The region must produce a sense of structure. In principle, this is one of its main determinants.

The region is a space where I can determine the passage and meaning of time. This space, therefore – with all the significance of the specific physical space, and the cultural construct behind it – is rather imaginary in character, it is the project and the projection of my internal mental space.

In my imagination, I create and shape my region according to my needs, for my own use and following my imagination, my own. Not only do I receive therefrom the fundamental values for myself – I can also insert the values thereto, and make them reality. This is my place of adding.

In the region I can set up a brewery, restore an old, now forgotten beer recipe, or come up with a completely new one, I can set up a regional restaurant with regional dishes, I can start to grow old, forgotten varieties of fruit – or I can create a start-up, high tech company, open a museum, realize art projects, collect old dresses or design my own – either, or, or one and the other; I can collect songs or write my own, I can bury myself deep in the wilderness and write a novel, or blend into the crowd in a traditional church procession. These are the territories best maintained by the desire for feasibility, Machbarkeit.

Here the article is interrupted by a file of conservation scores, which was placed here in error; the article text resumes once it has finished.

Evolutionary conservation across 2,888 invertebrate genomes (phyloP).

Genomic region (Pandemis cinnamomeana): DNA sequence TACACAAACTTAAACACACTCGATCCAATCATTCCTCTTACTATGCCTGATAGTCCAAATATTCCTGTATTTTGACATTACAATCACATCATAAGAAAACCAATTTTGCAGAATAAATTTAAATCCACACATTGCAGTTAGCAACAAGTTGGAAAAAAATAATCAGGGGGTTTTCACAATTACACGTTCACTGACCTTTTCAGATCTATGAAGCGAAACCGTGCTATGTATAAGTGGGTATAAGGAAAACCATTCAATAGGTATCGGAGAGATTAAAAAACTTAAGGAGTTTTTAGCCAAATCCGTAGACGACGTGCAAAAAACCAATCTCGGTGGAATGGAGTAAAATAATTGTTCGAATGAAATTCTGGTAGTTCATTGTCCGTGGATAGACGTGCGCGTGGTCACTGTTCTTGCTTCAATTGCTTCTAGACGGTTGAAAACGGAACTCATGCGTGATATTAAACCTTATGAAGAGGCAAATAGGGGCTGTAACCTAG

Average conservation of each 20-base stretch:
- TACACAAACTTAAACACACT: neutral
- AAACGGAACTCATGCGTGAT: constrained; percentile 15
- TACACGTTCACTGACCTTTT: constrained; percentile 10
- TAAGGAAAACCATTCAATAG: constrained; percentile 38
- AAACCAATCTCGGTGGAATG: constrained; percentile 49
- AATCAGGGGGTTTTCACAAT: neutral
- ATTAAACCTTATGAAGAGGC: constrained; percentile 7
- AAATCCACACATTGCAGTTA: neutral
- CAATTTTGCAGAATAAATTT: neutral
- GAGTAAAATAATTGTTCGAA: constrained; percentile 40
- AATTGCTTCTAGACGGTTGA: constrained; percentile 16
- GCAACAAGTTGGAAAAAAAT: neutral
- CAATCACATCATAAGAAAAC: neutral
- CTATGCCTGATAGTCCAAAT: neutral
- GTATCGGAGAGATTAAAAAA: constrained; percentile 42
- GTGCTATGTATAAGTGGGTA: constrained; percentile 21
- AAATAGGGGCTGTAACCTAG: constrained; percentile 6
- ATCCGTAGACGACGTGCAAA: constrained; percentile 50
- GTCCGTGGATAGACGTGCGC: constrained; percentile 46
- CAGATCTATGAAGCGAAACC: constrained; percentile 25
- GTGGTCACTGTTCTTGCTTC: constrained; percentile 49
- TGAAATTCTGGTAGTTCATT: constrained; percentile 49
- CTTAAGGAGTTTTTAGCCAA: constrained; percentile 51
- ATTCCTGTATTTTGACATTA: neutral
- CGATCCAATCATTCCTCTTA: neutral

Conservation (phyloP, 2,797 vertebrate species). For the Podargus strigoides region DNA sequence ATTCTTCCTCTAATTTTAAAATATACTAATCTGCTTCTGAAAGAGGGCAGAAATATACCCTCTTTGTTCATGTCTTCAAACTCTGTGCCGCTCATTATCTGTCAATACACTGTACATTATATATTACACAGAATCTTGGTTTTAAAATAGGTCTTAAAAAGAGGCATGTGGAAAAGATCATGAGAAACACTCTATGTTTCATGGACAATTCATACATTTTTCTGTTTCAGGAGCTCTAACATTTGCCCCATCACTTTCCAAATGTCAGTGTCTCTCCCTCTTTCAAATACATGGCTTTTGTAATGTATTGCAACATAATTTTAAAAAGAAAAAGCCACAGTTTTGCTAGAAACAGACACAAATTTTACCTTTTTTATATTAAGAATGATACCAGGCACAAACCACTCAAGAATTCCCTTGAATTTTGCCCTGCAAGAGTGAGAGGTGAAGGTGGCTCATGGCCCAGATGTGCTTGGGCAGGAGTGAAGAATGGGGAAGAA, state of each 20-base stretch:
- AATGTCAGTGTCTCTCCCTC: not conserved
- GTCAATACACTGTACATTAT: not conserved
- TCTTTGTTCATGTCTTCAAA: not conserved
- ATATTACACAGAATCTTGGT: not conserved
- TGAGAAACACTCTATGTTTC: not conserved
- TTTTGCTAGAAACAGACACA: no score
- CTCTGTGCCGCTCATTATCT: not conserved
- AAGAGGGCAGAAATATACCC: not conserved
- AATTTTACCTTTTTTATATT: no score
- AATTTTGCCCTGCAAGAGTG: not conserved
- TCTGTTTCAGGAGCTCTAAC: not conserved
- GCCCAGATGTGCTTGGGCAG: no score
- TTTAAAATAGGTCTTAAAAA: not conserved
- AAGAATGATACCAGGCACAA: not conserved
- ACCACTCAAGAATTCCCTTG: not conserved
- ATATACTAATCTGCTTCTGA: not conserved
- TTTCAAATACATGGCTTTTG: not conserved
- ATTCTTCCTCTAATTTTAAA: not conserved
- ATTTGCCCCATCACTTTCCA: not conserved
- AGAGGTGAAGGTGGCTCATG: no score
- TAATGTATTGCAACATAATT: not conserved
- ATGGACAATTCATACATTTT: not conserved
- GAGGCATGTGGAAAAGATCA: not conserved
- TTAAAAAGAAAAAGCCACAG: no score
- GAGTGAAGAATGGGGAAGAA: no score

Now the region is a rather intimate, private territory, where I can (still) feel at home and organize the world according to my tastes and my own imagination. I can drive its acceleration and deceleration myself, the way I like it.

The constitutive feature of the territory is the dialectic between invariability, the defense against the changes that are happening too fast, and the plane of the most daring projects. The underlying theme of such a dialectic is the ardent desire to reconcile the contradictions, but the contradictions are so complex and important that they cannot be called anything less than ambivalent: so that the region can simultaneously be a reserve of the immaculate, the permanent, the constant – and an environment of the unlikely modernity, but in a very specific sense: my own modernity, one that is pleasant for me, coveted and dreamt of rather than uninvited and destructive.